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Bills for New Office of Gun Violence Prevention, Behavioral Health in the Works

Gov. Albert Bryan, Jr. updated the public Friday on the territory’s COVID-19 response efforts.
Gov. Albert Bryan Jr. (File photo)

Coming on the heels of back-to-back incidents of gun violence on St. Croix, Gov. Albert Bryan Jr. said during a press conference Thursday that a bill setting up a new Office of Gun Violence Prevention will use a community-based approach to policing local neighborhoods, while another bill will look at proactively treating behavioral health issues that can be linked to criminal activity.

According to V.I. Police officials there have been 20 homicides to date in the territory, most of which involve the use of guns. Along with murders last month in Hospital Ground on St. Thomas, the past week and a half has seen increased activity on St. Croix, with reports of shootings at Mutual Homes Housing Community, Estate Grove and around Plaza Extra West, among others. Three arrests have been made so far on St. Thomas, along with another three – including a minor – for a shooting in Estate Paradise on St. Croix that injured two women.

A $25,000 reward has been issued for information that can lead to additional arrests in the Hospital Ground shootings, along with a $5,000 reward for information on Nijohntea Walker, who is wanted for federal firearms violations and is also known to frequent the Hospital Ground area, according to Police Commissioner Trevor Velinor, who also spoke during Thursday’s press briefing.

Police Commissioner Trevor Velinor calls for the community to mount a united front against criminal activity during Thursday’s press conference.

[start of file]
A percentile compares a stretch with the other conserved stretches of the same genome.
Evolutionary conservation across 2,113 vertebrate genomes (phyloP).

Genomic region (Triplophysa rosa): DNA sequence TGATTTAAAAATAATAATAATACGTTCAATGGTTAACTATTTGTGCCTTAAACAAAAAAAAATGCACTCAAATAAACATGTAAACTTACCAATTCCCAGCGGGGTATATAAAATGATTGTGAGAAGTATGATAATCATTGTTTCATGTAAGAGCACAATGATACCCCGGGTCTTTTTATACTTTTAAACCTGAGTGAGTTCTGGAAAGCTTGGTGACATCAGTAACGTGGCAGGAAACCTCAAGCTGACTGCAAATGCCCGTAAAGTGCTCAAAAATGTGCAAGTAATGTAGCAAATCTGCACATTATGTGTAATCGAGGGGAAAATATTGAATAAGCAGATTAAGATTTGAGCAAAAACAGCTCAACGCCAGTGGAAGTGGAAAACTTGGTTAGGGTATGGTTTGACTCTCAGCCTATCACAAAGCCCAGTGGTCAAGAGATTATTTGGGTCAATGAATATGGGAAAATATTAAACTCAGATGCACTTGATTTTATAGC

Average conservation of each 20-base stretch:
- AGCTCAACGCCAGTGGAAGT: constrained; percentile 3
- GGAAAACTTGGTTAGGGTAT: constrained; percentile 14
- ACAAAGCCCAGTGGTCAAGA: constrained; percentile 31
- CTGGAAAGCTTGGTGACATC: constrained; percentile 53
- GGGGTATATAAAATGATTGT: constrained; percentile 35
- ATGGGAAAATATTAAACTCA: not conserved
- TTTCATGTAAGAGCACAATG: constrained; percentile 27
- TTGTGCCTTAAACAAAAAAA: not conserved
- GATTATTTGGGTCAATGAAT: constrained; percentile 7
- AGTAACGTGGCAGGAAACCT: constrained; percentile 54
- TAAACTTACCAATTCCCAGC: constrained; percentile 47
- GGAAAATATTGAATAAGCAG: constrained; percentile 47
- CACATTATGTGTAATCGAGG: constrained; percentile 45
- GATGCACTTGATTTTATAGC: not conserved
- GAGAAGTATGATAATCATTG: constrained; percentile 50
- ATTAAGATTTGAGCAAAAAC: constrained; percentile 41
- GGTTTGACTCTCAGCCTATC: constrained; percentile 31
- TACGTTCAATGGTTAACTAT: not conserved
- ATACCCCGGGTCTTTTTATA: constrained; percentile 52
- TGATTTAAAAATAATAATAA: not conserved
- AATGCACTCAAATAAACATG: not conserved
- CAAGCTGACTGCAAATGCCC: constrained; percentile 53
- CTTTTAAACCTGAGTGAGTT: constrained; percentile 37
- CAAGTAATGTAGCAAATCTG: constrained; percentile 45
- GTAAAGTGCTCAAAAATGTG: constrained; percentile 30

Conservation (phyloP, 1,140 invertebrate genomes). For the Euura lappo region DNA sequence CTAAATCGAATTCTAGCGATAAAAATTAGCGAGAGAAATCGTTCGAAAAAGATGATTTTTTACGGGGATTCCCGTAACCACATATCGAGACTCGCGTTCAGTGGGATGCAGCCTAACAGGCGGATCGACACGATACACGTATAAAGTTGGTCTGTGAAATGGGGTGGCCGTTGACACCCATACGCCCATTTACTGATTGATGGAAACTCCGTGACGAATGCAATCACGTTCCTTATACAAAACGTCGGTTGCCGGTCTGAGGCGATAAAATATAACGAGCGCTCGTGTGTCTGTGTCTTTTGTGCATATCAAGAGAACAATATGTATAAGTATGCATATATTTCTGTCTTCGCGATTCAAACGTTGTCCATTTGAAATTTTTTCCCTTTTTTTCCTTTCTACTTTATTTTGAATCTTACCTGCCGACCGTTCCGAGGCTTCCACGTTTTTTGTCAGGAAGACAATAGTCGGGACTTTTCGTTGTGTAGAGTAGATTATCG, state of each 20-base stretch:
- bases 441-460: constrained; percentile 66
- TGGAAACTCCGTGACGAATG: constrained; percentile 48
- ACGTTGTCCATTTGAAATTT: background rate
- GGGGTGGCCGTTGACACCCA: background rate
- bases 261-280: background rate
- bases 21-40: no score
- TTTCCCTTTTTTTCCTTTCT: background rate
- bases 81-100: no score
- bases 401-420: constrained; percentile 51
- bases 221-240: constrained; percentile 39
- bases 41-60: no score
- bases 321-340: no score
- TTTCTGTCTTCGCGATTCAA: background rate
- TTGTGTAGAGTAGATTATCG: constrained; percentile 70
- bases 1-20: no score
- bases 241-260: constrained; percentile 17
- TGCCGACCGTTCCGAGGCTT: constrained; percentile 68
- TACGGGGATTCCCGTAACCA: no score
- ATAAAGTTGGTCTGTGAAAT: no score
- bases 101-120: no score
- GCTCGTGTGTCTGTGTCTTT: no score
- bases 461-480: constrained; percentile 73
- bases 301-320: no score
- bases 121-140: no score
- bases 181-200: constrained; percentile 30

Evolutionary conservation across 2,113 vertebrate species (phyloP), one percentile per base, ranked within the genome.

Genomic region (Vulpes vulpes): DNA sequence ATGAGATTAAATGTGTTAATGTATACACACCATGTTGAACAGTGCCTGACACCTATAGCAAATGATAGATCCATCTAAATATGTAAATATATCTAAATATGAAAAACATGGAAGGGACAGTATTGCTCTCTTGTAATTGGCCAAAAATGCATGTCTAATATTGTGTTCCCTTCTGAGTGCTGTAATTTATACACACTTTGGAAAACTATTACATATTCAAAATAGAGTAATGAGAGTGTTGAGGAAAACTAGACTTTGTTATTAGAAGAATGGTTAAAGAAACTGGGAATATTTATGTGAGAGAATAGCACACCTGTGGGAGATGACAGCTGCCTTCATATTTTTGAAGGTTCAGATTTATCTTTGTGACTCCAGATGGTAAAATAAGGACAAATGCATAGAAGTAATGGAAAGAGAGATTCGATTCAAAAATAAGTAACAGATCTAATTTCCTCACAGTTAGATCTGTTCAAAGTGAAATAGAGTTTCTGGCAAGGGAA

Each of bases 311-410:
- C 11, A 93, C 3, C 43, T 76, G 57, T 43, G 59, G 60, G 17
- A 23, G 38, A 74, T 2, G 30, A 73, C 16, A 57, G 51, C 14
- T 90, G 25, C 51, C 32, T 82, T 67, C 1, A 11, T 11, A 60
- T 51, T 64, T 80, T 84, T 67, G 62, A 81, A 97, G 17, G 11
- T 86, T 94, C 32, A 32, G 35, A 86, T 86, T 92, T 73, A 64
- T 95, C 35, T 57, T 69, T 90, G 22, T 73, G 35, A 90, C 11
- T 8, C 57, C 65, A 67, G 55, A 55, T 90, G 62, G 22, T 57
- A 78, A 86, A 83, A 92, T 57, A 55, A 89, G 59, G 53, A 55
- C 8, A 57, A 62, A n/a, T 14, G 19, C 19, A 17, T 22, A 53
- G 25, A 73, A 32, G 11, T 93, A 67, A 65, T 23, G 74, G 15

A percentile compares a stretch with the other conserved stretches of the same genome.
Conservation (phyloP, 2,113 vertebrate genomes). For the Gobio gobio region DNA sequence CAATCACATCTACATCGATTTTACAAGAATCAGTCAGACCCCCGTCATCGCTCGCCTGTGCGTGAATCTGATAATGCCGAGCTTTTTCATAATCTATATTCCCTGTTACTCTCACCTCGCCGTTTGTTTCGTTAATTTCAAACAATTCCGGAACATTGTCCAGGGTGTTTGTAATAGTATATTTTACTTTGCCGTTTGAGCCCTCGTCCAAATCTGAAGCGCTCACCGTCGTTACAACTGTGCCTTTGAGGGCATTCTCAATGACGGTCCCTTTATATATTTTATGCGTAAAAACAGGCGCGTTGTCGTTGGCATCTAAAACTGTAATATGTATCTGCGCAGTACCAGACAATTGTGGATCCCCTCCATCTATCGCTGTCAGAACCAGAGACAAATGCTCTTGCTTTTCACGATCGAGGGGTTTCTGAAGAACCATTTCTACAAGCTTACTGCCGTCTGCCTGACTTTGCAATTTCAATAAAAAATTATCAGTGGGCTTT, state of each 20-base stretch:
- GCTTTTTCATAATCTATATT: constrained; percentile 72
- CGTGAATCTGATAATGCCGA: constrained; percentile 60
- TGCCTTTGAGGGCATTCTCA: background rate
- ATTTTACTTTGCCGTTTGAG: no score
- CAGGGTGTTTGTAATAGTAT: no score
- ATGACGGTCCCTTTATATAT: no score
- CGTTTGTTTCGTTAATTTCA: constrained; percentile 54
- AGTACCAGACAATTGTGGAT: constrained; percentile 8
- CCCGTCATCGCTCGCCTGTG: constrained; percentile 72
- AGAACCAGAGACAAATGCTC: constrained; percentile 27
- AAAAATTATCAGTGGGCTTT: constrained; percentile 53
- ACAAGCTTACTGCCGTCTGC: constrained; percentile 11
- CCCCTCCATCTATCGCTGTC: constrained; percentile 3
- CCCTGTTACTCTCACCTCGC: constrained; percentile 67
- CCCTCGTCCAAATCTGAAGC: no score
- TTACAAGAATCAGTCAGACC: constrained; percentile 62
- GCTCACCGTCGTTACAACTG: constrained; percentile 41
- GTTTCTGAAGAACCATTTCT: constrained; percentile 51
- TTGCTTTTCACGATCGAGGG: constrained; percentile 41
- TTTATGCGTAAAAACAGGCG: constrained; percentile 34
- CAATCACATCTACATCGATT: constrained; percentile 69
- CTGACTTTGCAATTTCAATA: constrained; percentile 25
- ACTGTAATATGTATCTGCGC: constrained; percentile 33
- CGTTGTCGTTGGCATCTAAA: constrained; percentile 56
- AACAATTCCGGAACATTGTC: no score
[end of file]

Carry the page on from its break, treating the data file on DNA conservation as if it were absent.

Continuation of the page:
Bryan said that police are fighting the “epidemic” of gun violence alongside COVID-19 and called on the community to band together and help. If the surge was linked to higher levels of unemployment and the need for residents financially impacted by the pandemic to feed their families, the government would know where to “focus” its resources, but Bryan said the “lucrative” lifestyle of the gun-and-drug trade is instead the greater draw.

Encouraging residents to “say something” if they “see something” instead of turning a blind eye, the governor also announced a coordinated effort with Senator Myron Jackson, who has laid the groundwork for legislation setting up a new community-based initiative – the Office of Gun Violence Prevention – that Bryan said his administration would be putting its “full weight” behind. The goal is to hit local neighborhoods and disrupt violence “before it flares up in our streets and help to quell things before wars kick off,” the governor said.

“It is not a panacea, but it is a form of community engagement that we have not effectively used in the past,” he added. More information will be released in the coming months.

Meanwhile, Bryan said the administration is focused on tackling issues that can contribute to criminal activity, including opportunities for education and workforce development and behavioral health. A bill that would “help our people recover from the behavioral health crisis that many silently suffer from” has also been forwarded to the Senate, and Bryan said the “investments” made now to set up avenues for curbing destructive behavior will “set the path for a safer community for all of us.”

The installation of a territorywide camera system, along with the reactivation of Shotspotter technology to analyze bullet patterns and residue will also help to cut criminal activity and increase arrests, he said.

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